By now, everyone has heard of the Heidelberg Project, Tyree Guyton’s 30 year-long outdoor Motown installation of found objects and eccentrically painted houses, but few know about the many other idiosyncratic ongoing art installations that dot the Detroit landscape. A few endure as more-or-less permanent art projects that reflect their creators’ unique ideas of what art is for outside of the more conventional capitalist gallery system. I have profiled three of them in the current edition of New Art Examiner. You can read the story here
I recently wrote a piece for Pulp Magazine about the 24th Annual Prison Creative Art Project Show, which opened last night at the University of Michigan’s Duderstadt Gallery. This year’s exhibit, which features 670 artworks by 574 artists from 26 Michigan facilities, is diverse both in subject matter and media. It will appeal to anyone who values art that demonstrates authenticity, raw talent, and personal commitment. Best of all, the exhibit provides a rare opportunity to connect people who are isolated from society, and a chance to support them and their work financially.
To read more, and to see a short video about the program go here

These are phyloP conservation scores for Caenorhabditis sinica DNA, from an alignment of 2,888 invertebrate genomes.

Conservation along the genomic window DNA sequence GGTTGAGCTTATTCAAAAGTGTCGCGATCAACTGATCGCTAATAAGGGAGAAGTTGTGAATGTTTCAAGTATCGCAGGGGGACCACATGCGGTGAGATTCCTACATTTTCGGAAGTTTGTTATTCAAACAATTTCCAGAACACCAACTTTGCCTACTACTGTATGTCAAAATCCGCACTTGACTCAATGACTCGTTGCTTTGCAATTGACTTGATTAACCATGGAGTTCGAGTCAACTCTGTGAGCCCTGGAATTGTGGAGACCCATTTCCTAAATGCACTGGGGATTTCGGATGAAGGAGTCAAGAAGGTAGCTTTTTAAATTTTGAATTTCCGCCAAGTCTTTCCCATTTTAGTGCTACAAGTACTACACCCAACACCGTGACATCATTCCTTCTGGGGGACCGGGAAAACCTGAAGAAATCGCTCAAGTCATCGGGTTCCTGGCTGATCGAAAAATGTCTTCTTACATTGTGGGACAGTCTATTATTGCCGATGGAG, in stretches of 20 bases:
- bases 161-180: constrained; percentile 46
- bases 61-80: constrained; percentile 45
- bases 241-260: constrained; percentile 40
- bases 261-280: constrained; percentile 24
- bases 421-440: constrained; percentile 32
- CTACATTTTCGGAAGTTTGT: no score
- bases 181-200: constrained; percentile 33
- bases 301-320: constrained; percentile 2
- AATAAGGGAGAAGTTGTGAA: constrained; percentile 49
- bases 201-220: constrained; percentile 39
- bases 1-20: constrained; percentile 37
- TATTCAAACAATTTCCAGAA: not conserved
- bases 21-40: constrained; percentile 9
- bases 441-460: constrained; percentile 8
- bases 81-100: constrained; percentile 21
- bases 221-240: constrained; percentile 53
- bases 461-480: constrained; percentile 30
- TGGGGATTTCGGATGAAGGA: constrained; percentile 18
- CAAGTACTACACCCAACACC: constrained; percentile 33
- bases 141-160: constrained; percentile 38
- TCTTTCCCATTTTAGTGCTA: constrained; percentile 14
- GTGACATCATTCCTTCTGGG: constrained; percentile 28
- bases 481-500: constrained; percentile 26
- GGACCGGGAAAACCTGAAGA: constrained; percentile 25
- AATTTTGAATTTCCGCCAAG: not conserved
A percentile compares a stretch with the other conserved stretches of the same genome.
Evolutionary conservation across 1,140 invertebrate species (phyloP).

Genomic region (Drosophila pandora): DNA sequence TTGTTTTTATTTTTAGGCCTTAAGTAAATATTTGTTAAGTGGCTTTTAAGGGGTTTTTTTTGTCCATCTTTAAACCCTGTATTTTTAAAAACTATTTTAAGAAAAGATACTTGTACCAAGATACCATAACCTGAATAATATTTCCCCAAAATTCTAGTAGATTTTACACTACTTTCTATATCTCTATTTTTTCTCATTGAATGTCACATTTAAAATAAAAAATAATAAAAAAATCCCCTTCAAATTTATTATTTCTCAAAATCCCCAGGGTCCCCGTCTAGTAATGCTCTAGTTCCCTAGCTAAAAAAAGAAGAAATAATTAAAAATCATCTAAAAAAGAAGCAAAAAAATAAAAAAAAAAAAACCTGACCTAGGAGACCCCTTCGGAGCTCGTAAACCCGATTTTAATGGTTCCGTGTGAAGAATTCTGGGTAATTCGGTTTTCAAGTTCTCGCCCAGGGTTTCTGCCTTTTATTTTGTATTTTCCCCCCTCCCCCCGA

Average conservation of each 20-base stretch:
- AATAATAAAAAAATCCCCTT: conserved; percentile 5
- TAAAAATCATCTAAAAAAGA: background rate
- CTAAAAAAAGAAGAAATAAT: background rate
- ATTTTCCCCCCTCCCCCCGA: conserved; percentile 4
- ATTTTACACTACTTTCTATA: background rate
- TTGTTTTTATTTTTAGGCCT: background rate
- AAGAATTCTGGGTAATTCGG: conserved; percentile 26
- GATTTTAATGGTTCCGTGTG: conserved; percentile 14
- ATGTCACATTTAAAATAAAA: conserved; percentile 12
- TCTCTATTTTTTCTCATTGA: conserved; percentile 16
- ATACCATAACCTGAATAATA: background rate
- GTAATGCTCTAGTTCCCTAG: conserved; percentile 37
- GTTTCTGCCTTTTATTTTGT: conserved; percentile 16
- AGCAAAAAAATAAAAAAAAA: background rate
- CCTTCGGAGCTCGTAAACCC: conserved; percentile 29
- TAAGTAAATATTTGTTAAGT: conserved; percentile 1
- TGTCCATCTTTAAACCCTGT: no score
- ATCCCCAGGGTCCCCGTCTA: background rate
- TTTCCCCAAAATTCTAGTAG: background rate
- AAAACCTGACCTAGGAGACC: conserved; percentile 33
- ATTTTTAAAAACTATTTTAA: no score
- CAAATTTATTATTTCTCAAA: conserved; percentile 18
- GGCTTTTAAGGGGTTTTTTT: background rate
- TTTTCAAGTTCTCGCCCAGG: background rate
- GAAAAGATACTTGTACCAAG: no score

The non-profit artists’ collective and gallery Hatch Art has purchased Dmytro Szylak’s Hamtramck Disneyland, an extensive outdoor installation of handmade folk art along with the two homes located on the property. Szylak, a Ukrainian immigrant and former GM autoworker, created the work beginning in 1992. It was completed in 1999. He died in 2015 at 92, leaving uncertain prospects for the property and its art.
For a time inheritance disputes left the future uncertain, but recently the homes – and the art – were put on the market with the expressed preference of the seller (although not the requirement) that the work remain intact. To the relief of many, Hatch Art has stepped in to purchase and preserve Hamtramck Disneyland.
Hamtramck Mayor Karen Majewski calls Hamtramck Disneyland “a work of a premiere Hamtamck artist,” a “tourist destination worldwide,” a “neighborhood institution” and an expression of the immigrant and working-class experience in Hamtramck. “There is no alternative but preservation,” she adds.
Scott Collins, president of Hatch Arts’ board of directors, said his group purchased the property after obtaining a private loan. He said they plan to open the houses to tenants this summer, and start restoring and sprucing up the backyard artwork.
One goal is restoring the electric lights around the installation that haven’t worked for years. “We are going to make a lot of extra efforts to preserve the art,” Collins said. “It’s been a landmark in the city for a long time. It’s a great example of Hamtramck history, immigrant history and the independent arts scene.”
To get a tour of this unique site-based installation you can go here